16 Simplified Employee Pension Plans (SEPs) The employee excludes employer contributions to an IRA, which are part of a SEP, from income. For 2012 and 2013, the exclusion is generally limited to the lesser of $50,000 in 2012 and $51,000 in 2013 or 25 percent of compensation for the year (limited to compensation of $250,000 in 2012 and $255,000 in 2013). Employer contributions are not subject to FICA or FUTA tax. The manner in which the W-2 is completed depends on whether a company has a traditional SEP or a cash-ordeferred SEP (allowed in the case of small employers with no more than 25 employees). If the company maintains a traditional SEP (i.e., only the employer makes a contribution), the retirement plan box in Box 13 is checked. The contributions are not subject to income, FICA or FUTA tax. The employer should not report these amounts in Box 1 of Form W-2. If the company maintains a cash-or-deferred SEP (salary reduction SEP or SARSEP), the W-2 treatment depends on whether an employee elects cash or deferral. If cash was elected, the amount is included in Box 1, (wages, tips and other compensation) and Boxes 3 and 5 (Social Security and Medicare). If the employee elects to defer part of his or her wages, then the amount deferred is excluded from Box 1 but must be included as Social Security and Medicare wages in Boxes 3 and 5 and also included as wages for unemployment purposes. The amount the employee defers should be included in Box 12 (code F). Employer contributions are not reported on Form W-2. SIMPLE Retirement Accounts Employers with 100 or fewer employees, each of whom received at least $5,000 in compensation for the preceding year, and with no other employer-sponsored retirement plans may adopt savings incentive match plans for employees (SIMPLE). A SIMPLE retirement account may take the form of an IRA or may be part of a 401(k) plan. SIMPLE retirement plans allow employees to make elective contributions of up to $11,500 in 2012 and $12,000 in Employers must match the contributions dollar-for-dollar up to 3 percent of the employee s compensation. Alternatively, an employer may make a 2 percent nonelective contribution for each eligible employee, taking into account no more than $250,000 of compensation in 2012 and $255,000 in 2013 for each employee. The age 50 Catch Up contribution limit is $2,500 for 2012 and Employer contributions are not subject to FICA or FUTA tax. If the employee elects to defer part of his or her wages, then the amount deferred is excluded from Box 1, but must be included as Social Security and Medicare wages in Boxes 3 and 5 and also included as wages for unemployment purposes. The amount the employee defers should be included in Box 12 (code D or S). Employee Business Expenses Amounts that have been paid specifically, either as advances or as reimbursements, for job-related travel or other bona fide ordinary and necessary expenses incurred in the business of the employer, are considered taxable wages and are subject to withholding, FICA and FUTA taxes unless the amounts are paid under an accountable plan. 15 Page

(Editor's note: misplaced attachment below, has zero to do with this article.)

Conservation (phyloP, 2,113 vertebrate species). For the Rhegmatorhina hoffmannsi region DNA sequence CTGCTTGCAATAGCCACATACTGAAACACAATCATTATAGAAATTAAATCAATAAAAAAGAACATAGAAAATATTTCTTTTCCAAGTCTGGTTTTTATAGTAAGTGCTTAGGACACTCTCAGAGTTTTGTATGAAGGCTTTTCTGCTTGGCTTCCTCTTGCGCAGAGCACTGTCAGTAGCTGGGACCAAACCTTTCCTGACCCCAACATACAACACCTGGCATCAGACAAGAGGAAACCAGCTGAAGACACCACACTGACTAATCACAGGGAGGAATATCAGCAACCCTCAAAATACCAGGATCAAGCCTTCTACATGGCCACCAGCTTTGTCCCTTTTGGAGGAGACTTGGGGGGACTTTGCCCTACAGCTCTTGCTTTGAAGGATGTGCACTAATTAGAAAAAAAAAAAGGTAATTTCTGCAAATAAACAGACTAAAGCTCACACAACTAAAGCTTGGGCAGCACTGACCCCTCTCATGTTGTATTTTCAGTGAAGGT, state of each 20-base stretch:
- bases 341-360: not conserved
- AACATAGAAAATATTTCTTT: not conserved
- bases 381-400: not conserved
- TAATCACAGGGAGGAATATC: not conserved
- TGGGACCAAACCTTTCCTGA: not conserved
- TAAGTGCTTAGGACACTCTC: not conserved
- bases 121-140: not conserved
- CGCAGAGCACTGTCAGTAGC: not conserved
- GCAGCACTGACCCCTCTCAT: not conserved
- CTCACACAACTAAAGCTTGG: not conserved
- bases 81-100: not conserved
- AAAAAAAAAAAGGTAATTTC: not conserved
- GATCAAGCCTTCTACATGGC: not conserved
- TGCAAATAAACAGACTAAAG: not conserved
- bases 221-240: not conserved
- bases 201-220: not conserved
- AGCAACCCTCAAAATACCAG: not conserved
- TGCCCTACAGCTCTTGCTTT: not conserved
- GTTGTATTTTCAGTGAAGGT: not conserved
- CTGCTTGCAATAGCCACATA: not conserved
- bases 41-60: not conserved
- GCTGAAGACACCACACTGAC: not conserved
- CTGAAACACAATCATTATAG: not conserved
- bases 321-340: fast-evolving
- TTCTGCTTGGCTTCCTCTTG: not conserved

17 To qualify as an accountable plan, not only must expenses have a business connection, but the employer must require the employee (1) to adequately account for the expenditures (expenditures must be properly substantiated), and (2) return all unsubstantiated amounts to the employer within a reasonable period of time. If a per diem or mileage allowance is paid in excess of government specified rates, the excess amounts are taxable and subject to federal income tax withholding, FICA tax, and federal and state unemployment taxes. Reimbursements and advances must be identified either by making separate payment or by specifically indicating separate amounts if wages and expense allowances are combined in a single payment. If the payments are not adequately accounted for, then those amounts are included in wages for income and other employment tax purposes. Auto Allowances Auto allowances paid directly to employees are included in gross wages and are subject to withholding, FICA, and federal and state unemployment taxes. Personal Use of a Company Car Employer-provided cars that are used exclusively for business purposes are excludable from an employee s income if the business use can be substantiated. The value of employer-provided cars used for personal purposes, such as commuting to and from work, is includible in an employee s gross income. The amount included in an employee s wages for income and other employment tax purposes is generally determined by the fair market value of the car s availability. Alternatively, an annual lease or cents-per-mile valuation method or a special rule for valuing the commuter use of an employer-provided car may be utilized. An employer may elect not to withhold income taxes on this benefit, but must provide written notification of such an election by January 31 of the year for which the election applies or within 30 days after the date the vehicle is first provided to the employee, whichever is later. The government allows employers to choose any one of three methods for placing a value on the personal use by an employee of a company-provided car. Generally a different method may be chosen for each company car. However, there cannot be a switch between the special methods when valuing the use of one particular car. The brief summary of the three methods follows: Annual lease value: The fair market value of the vehicle must first be determined. Once the fair market value has been determined, then the annual lease value is determined from government-approved tables. This value is then multiplied by the ratio of personal mileage to total mileage to arrive at the personal use value. An additional allocation must be added if the employer is providing fuel for the car. The IRS provides a safe harbor for valuing the fuel at 5.5 cents per mile. The personal use miles are multiplied by 5.5 cents to yield the fuel value. Commuting valuation: This method may be used for what the tax law calls ordinary (i.e., non-key) employees when the employer limits the personal use of the car to commuting or de minimis personal use. The employee may value the commuting use at $1.50 per one-way commute ($3 round trip). If more than one employee commutes in the same vehicle, the $1.50 figure is applied to each employee. However, the 16 Page